There is an ongoing global threat posed by toxic cough syrups, the World Health Organization (WHO) told Reuters, saying it was now working with six more countries than previously revealed to track the potentially deadly children’s medicines.
Any cough syrup must have a certificate of analysis issued by a government laboratory before it is exported, effective June 1, the government said in a notice dated May 22 and shared by the health ministry.
Contaminated cough syrup made by an Indian company has been found in the Marshall Islands and Micronesia, the World Health Organization (WHO) said on Tuesday, after a spate of child deaths linked to other syrups in some countries last year.
Indian officials are in contact with foreign authorities and have held meetings in Africa to ensure its drug exports do not suffer, the government said on Wednesday, after Indian-made cough syrups were linked to deaths in Gambia and Uzbekistan.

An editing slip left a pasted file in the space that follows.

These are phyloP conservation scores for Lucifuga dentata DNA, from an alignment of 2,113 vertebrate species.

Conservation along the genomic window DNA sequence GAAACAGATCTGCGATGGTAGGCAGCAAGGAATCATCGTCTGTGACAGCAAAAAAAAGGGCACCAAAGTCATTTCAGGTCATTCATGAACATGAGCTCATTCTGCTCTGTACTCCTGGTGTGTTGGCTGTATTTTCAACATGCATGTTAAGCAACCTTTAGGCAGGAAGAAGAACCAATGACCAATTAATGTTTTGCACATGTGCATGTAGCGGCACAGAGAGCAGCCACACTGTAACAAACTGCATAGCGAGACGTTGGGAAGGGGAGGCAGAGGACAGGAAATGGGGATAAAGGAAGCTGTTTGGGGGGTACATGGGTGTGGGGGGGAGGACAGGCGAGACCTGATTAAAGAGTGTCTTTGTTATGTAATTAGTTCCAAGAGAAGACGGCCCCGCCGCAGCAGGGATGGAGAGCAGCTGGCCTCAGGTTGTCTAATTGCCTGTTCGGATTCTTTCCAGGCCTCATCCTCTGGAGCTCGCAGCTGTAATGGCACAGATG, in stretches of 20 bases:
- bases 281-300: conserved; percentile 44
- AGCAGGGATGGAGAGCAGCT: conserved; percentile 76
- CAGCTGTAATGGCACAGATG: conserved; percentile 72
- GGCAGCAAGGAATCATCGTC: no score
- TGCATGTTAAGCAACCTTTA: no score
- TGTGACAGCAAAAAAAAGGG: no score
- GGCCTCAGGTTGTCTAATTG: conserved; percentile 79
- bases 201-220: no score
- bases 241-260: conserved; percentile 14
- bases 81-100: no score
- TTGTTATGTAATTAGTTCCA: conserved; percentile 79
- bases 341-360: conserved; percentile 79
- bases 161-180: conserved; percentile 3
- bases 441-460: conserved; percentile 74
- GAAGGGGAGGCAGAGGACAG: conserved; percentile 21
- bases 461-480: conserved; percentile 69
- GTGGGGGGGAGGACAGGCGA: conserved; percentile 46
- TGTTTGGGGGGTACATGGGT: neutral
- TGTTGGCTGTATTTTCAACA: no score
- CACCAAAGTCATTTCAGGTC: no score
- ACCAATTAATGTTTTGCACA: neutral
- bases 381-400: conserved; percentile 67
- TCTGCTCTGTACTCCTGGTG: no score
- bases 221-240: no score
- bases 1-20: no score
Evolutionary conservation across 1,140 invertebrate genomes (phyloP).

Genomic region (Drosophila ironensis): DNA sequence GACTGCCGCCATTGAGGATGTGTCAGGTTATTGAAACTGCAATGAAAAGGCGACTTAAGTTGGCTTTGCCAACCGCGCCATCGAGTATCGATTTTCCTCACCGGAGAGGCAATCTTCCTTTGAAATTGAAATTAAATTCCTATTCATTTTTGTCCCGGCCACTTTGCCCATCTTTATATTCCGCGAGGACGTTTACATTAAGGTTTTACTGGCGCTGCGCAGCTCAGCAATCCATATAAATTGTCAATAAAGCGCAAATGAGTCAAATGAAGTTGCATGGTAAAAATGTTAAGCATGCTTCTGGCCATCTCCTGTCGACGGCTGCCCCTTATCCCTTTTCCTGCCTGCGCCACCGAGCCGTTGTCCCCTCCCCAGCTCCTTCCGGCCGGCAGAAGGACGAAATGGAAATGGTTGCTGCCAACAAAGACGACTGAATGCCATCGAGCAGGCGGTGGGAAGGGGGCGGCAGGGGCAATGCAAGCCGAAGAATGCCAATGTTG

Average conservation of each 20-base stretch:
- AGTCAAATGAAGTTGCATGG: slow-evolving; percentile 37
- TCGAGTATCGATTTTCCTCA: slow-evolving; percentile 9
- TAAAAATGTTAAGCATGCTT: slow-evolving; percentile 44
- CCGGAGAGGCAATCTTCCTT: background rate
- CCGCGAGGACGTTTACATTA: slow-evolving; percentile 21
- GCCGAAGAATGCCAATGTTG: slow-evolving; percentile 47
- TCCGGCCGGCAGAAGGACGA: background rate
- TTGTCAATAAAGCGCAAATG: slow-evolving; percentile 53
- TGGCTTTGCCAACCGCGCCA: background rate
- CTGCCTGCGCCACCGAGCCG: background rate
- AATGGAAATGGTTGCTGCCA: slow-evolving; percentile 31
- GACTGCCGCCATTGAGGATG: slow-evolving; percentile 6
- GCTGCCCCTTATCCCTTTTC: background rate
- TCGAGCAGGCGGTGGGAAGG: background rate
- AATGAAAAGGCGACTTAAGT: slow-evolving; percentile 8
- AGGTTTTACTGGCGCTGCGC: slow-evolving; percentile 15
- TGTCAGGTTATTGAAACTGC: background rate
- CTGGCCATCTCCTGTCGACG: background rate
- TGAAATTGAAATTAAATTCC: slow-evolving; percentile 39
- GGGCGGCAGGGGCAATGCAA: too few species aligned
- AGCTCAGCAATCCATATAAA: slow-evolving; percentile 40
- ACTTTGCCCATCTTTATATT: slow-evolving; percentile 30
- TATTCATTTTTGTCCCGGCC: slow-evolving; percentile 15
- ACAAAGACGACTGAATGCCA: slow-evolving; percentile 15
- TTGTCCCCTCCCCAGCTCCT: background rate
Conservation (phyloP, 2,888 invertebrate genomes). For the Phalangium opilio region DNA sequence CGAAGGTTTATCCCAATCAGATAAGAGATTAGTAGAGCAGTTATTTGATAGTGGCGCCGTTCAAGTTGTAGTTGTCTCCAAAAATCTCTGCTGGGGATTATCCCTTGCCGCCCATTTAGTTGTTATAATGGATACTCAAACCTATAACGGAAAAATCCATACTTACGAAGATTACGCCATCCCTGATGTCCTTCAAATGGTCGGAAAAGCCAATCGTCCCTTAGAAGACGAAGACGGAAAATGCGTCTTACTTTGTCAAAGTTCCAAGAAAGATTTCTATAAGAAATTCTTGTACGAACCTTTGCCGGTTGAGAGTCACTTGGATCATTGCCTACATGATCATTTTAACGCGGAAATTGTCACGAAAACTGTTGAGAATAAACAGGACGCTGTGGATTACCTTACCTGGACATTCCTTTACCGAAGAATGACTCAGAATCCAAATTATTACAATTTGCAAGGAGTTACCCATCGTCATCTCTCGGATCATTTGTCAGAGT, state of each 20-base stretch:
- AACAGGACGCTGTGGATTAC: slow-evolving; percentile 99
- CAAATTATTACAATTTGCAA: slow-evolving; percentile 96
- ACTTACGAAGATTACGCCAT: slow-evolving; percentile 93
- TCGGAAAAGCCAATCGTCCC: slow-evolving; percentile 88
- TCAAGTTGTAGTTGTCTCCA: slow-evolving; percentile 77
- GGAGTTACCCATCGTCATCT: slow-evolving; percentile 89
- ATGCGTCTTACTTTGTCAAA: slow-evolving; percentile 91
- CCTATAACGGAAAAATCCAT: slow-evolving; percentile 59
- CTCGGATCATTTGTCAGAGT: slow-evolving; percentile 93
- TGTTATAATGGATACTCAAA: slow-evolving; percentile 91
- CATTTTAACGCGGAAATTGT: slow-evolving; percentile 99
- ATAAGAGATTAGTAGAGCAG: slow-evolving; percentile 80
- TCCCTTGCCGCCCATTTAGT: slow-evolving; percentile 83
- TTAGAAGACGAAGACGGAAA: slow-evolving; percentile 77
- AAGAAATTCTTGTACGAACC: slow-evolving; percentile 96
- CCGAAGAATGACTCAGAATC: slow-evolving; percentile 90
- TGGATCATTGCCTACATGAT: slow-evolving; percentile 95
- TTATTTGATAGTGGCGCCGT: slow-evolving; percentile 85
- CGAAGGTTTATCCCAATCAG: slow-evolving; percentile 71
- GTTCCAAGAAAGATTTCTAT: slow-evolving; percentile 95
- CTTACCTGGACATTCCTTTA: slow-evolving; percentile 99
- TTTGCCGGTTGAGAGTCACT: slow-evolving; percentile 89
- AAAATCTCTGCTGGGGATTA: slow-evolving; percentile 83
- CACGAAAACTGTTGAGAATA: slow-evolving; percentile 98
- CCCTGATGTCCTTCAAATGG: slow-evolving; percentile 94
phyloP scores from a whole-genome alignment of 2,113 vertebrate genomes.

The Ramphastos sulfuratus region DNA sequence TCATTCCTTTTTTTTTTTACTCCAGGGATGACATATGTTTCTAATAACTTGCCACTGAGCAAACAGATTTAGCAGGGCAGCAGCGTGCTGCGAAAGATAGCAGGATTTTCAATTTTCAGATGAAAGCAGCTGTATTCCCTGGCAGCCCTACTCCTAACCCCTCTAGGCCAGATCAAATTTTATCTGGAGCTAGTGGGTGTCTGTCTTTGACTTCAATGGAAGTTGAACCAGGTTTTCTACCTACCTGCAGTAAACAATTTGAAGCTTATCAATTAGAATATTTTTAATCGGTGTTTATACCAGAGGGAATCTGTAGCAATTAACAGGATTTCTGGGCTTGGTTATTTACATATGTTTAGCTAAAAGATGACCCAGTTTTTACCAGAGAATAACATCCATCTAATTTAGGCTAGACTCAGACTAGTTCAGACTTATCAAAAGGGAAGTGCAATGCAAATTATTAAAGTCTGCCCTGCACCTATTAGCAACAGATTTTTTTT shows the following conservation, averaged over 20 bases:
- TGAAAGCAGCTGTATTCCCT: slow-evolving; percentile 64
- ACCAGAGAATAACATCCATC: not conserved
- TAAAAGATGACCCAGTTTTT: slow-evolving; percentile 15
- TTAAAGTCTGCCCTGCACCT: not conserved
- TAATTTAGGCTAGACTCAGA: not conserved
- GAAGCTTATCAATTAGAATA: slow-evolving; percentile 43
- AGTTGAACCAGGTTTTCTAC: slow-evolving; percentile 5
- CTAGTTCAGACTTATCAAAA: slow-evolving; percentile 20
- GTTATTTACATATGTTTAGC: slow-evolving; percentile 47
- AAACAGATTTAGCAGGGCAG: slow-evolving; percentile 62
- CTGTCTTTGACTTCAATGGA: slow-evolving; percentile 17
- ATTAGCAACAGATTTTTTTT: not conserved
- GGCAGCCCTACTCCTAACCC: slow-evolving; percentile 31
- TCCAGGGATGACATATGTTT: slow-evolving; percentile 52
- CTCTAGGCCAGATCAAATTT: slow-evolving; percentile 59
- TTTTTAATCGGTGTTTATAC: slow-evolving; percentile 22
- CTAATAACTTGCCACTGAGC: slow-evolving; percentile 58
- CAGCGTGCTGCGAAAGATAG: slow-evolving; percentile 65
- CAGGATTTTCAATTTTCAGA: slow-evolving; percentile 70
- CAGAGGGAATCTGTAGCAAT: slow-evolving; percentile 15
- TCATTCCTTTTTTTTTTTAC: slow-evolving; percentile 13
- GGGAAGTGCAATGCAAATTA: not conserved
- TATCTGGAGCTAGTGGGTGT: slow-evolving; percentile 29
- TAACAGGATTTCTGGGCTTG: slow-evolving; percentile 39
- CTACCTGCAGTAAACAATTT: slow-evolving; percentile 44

India directed drug manufacturers to stop using propylene glycol sourced from the Delhi-based firm that supplied the ingredient to Marion Biotech, whose cough syrups were linked to deaths of 19 children in Uzbekistan, according to a government document seen by Reuters.
India may issue an alert on cough syrup exported by Marion Biotech, whose products have been linked to deaths in Uzbekistan, after tests showed many of the company’s drug samples contained toxins, a drug inspector said on Saturday.
India will spend $79.6 million on strengthening its drug regulatory system, the health minister said on Friday, after the World Health Organization raised concerns about domestically produced cough syrups being linked to the death of 89 children in two countries.
Indonesian police said on Monday a local trader of industrial-grade chemicals sold them as pharmaceutical-grade, leading to their use in medicated syrups that authorities suspect may have caused deaths of more than 200 children across the country.
Last year more than 300 children – mainly aged under 5 – died of acute kidney injury, deaths that were associated with contaminated medicines, the WHO said in a statement.